# wst {cthresh}

### Description

This is exactly the same function as the wst function from wavethresh. It is only included here so that cthresh can pick up the new filter.select function.

### Usage

wst(data, filter.number=10, family="DaubLeAsymm", verbose=FALSE)

### Arguments

- data
- A vector containing the data you wish to decompose. The length of this vector must be a power of 2.
- filter.number
- This selects the smoothness of wavelet that you want to use in the decomposition. By default this is 10, the Daubechies least-asymmetric orthonormal compactly supported wavelet with 10 vanishing moments.
- family
- specifies the family of wavelets that you want to use. The options are "DaubExPhase" and "DaubLeAsymm".
- verbose
- Controls the printing of "informative" messages whilst the computations progress. Such messages are generally annoying so it is turned off by default.

### Details

The packet-ordered non-decimated wavelet transform is more properly known as the TI-transform described by Coifman and Donoho, 1995. A description of this implementation can be found in Nason and Silverman, 1995.

The coefficients produced by this transform are exactly the same as those produced by the `wd`

function with the `type="station"`

option *except* in that function the coefficients are *time-ordered*. In the `wst`

function the coefficients are produced by a wavelet packet like algorithm with a *cyclic rotation* step instead of processing with the father wavelet mirror filter at each level.

The coefficients produced by this function are useful in curve estimation problems in conjunction with the thresholding function `threshold.wst`

and either of the inversion functions `AvBasis.wst`

and `InvBasis.wst`

The coefficients produced by the `time-ordered non-decimated wavelet transform`

are more useful for time series applications: e.g. the evolutionary wavelet spectrum computation performed by `ewspec`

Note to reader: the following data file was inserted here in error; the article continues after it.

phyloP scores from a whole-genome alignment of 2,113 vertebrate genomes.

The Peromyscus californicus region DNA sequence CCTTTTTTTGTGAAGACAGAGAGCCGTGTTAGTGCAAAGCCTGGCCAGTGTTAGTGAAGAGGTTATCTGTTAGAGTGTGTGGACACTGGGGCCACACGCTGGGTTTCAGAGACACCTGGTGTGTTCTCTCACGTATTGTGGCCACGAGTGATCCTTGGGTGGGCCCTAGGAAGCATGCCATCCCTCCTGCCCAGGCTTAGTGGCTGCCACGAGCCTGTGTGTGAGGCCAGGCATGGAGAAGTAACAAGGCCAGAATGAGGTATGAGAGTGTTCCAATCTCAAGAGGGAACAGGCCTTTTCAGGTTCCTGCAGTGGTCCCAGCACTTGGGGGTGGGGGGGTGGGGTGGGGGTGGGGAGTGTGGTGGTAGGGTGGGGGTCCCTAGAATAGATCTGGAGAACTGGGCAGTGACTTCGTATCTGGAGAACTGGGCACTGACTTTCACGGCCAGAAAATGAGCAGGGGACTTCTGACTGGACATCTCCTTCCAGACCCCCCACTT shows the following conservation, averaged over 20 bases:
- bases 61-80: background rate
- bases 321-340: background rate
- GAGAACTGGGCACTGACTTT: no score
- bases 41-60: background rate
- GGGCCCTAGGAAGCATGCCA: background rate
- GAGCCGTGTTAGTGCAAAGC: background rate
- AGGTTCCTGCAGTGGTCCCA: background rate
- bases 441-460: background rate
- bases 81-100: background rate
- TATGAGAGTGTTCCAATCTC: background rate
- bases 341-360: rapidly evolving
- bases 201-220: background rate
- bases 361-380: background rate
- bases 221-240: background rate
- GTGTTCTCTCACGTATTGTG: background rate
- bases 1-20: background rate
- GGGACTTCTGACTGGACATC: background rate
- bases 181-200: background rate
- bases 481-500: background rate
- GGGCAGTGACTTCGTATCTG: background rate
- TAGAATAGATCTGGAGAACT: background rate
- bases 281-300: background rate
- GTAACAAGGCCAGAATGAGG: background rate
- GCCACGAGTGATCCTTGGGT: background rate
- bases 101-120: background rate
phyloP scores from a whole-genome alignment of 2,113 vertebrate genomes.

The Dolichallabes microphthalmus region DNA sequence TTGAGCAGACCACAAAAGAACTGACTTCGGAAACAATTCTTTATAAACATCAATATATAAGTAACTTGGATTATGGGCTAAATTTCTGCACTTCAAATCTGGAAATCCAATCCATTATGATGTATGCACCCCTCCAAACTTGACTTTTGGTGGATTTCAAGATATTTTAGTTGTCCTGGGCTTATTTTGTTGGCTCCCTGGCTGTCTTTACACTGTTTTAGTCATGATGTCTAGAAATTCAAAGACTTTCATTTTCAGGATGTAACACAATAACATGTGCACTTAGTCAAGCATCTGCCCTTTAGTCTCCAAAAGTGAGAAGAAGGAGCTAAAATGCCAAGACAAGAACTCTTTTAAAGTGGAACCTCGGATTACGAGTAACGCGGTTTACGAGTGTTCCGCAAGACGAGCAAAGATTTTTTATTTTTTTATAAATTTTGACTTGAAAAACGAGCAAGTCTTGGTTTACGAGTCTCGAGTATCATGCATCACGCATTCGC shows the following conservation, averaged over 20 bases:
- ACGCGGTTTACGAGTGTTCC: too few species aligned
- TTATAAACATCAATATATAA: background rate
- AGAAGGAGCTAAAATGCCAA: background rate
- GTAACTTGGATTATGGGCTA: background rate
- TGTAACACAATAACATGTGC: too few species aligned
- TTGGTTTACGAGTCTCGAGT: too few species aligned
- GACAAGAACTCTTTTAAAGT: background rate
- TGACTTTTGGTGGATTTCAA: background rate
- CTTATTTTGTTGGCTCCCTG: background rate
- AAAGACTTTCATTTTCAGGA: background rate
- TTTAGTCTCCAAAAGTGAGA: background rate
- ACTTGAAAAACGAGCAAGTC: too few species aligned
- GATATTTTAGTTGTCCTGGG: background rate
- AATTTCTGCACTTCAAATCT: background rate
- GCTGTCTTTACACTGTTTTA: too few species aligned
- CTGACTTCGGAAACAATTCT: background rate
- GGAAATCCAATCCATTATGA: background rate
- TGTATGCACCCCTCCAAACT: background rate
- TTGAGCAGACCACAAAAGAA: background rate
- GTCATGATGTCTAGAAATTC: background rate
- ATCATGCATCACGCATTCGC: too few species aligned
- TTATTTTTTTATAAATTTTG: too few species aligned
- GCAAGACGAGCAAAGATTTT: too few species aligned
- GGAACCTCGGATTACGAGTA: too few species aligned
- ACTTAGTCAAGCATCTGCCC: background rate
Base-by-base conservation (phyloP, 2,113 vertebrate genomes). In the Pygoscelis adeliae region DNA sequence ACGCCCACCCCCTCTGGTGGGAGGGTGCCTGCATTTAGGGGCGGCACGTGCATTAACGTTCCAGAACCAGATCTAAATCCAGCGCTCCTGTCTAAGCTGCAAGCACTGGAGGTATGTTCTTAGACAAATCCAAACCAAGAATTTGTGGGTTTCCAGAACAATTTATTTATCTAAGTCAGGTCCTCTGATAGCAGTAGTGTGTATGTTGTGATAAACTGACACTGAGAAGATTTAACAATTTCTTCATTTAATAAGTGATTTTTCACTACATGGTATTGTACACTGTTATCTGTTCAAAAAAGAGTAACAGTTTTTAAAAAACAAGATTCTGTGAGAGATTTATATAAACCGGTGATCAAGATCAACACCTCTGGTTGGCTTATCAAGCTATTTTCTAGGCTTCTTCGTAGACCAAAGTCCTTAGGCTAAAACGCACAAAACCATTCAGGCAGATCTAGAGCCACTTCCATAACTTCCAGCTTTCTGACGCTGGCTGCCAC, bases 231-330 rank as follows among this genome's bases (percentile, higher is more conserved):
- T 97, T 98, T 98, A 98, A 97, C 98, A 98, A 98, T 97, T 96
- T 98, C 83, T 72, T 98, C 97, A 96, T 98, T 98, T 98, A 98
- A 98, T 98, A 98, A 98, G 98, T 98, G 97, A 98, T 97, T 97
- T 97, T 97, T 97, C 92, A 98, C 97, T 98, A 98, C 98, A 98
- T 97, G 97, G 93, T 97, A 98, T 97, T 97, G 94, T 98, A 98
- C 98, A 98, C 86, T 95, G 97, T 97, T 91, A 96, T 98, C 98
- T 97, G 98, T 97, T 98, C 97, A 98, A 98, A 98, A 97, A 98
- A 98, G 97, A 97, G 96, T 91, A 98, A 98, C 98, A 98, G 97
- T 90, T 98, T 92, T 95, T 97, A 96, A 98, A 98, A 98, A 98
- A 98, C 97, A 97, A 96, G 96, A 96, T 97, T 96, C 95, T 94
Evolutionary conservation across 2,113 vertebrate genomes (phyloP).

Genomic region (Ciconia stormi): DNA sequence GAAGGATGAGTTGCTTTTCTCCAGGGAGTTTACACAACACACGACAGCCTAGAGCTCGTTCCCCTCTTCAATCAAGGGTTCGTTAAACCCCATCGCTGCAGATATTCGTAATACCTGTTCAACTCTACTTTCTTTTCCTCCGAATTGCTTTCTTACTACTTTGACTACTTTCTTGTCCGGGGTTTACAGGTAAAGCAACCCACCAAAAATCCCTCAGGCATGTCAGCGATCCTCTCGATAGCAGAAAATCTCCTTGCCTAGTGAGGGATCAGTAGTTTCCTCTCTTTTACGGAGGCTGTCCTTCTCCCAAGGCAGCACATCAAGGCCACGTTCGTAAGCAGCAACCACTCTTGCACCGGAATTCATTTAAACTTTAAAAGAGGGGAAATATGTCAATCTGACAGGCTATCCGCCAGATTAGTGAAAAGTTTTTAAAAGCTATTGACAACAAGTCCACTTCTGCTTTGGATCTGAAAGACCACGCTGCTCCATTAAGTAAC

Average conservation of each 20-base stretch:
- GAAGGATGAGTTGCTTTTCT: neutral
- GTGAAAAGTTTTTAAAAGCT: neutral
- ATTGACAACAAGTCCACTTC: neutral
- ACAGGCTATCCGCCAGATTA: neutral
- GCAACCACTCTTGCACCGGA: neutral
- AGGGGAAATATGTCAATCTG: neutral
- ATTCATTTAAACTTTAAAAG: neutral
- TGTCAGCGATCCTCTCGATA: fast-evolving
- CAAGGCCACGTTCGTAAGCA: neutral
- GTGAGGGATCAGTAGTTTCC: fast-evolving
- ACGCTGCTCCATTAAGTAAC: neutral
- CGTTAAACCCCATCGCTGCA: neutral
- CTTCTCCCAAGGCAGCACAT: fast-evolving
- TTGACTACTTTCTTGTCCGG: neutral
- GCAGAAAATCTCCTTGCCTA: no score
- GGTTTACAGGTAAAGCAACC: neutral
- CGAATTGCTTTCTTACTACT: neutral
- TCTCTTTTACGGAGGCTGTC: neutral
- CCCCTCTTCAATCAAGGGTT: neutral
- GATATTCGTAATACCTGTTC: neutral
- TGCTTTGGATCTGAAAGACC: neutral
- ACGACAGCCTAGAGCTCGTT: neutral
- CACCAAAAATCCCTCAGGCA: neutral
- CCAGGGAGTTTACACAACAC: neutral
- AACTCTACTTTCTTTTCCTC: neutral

. Note that a time-ordered non-decimated wavelet transform object may be converted into a packet-ordered non-decimated wavelet transform object (and vice versa) by using the `convert`

function.

### Values

An object of class: `wst`

. The help for the `wst`

describes the intricate structure of this class of object.

### RELEASE

Version 3.5.3 Copyright Guy Nason 1995 TEXT

### See Also

`wst.object`

, `threshold.wst`

, `AvBasis.wst`

, `InvBasis.wst`

, `filter.select`

, `convert`

, `ewspec`

, `plot.wst`

,

### Examples

# # Let's look at the packet-ordered non-decimated wavelet transform # of the data we used to do the time-ordered non-decimated wavelet # transform exhibited in the help page for wd. # test.data <- example.1()$y # # Plot it to see what it looks like (piecewise polynomial) # ## Not run:ts.plot(test.data)## End(Not run) # # Now let's do the packet-ordered non-decimated wavelet transform. # TDwst <- wst(test.data) # # And let's plot it.... # ## Not run:plot(TDwst)## End(Not run) # # The coefficients in this plot at each resolution level are the same # as the ones in the non-decimated transform plot in the wd # help page except they are in a different order. For more information # about how the ordering works in each case see # Nason, Sapatinas and Sawczenko, 1998. # # Next examples # ------------ # The chirp signal is also another good examples to use. # # # Generate some test data # test.chirp <- simchirp()$y ## Not run:ts.plot(test.chirp, main="Simulated chirp signal")## End(Not run) # # Now let's do the packet-ordered non-decimated wavelet transform. # For a change let's use Daubechies extremal phase wavelet with 6 # vanishing moments (a totally arbitrary choice, please don't read # anything into it). # chirpwst <- wst(test.chirp, filter.number=6, family="DaubExPhase") ## Not run:plot(chirpwst, main="POND WT of Chirp signal")## End(Not run)

Documentation reproduced from package cthresh, version 4.5. License: GPL-2